IR and Raman spectroscopy: principles and spectral interpretation

IR and Raman spectroscopy: principles and spectral interpretation 

Peter Larkin 

Oxford, UK: Elsevier 

2011 | 230pp | ?69.99 (HB) 

ISBN 9780123869845 

Reviewed by Geoffrey Dent


This book is refreshing in both style and content. It falls into the ’must have on the shelf’ category for all who indulge in vibrational spectroscopy. However, whilst having several excellent features, there are also a few weaknesses. 

The strongest feature is the collection of interpreted and unknown spectra, which show both the infrared and Raman spectra on the same wavenumber axes. The spectra are, in the most part, fully interpreted and strongly demonstrate the complementary nature of the two techniques. On occasions, the strongest band in the Raman spectrum is not mentioned. These sections are preceded by an in depth explanation of the correlation of spectra and characteristic group frequencies, although the rather brief section on inorganic compounds is disappointing.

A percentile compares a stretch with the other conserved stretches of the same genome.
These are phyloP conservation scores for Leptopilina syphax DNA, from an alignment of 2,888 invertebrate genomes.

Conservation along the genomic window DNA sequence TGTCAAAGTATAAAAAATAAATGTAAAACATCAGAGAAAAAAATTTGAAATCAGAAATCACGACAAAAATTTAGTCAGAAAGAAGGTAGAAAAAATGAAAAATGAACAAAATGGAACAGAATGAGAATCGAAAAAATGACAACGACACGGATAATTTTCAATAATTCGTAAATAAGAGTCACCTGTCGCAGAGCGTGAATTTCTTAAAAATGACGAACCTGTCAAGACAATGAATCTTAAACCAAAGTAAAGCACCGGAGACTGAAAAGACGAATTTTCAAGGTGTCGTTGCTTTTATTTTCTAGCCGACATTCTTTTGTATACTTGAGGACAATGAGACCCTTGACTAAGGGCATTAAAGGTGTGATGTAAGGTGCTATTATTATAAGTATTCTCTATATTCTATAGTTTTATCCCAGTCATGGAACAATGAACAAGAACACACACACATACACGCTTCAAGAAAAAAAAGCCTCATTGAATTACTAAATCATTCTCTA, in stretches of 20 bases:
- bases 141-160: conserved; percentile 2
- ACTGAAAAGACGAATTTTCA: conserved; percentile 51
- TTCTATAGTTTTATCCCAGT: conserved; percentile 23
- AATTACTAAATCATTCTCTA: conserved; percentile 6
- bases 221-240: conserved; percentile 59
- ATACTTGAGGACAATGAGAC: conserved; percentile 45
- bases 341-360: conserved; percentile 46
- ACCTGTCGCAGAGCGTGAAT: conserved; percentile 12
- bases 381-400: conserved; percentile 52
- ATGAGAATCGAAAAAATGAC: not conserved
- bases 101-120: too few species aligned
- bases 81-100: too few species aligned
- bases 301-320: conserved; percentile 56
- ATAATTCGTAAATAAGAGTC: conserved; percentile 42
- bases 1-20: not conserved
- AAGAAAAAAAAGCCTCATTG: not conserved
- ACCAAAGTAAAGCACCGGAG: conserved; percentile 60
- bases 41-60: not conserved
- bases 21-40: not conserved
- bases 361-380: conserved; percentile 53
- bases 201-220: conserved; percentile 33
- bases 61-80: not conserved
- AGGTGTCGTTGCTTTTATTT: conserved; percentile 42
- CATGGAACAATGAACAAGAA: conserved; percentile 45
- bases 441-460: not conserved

Other strong features are the clear explanation of Fermi resonance, an acknowledgement of the increasing use of spectral prediction software and a chapter on a strategy for interpretation. The latter underlines the need to look at all aspects of the production of a spectrum from the origin of the sample, sample preparation method, sampling accessories, instrument settings through to software manipulation and the relevance of the information required from the spectrum. Apparently missing is an acknowledgement of the significant effect of laser wavelength on Raman spectra. 

Two unusual features are the use of cgs (centimetre-gram-second) units in the Classical theory section and the rather theoretical description of the ATR (attenuated total reflectance) technique. A pictorial depiction of the ATR/transmission issues is strangely absent. I must also take issue with the acceptance that water bands in KBr disks are inevitable. However these points fall into the category of niggles, and overall the book is a strong addition to the tools of vibrational spectroscopy interpretation.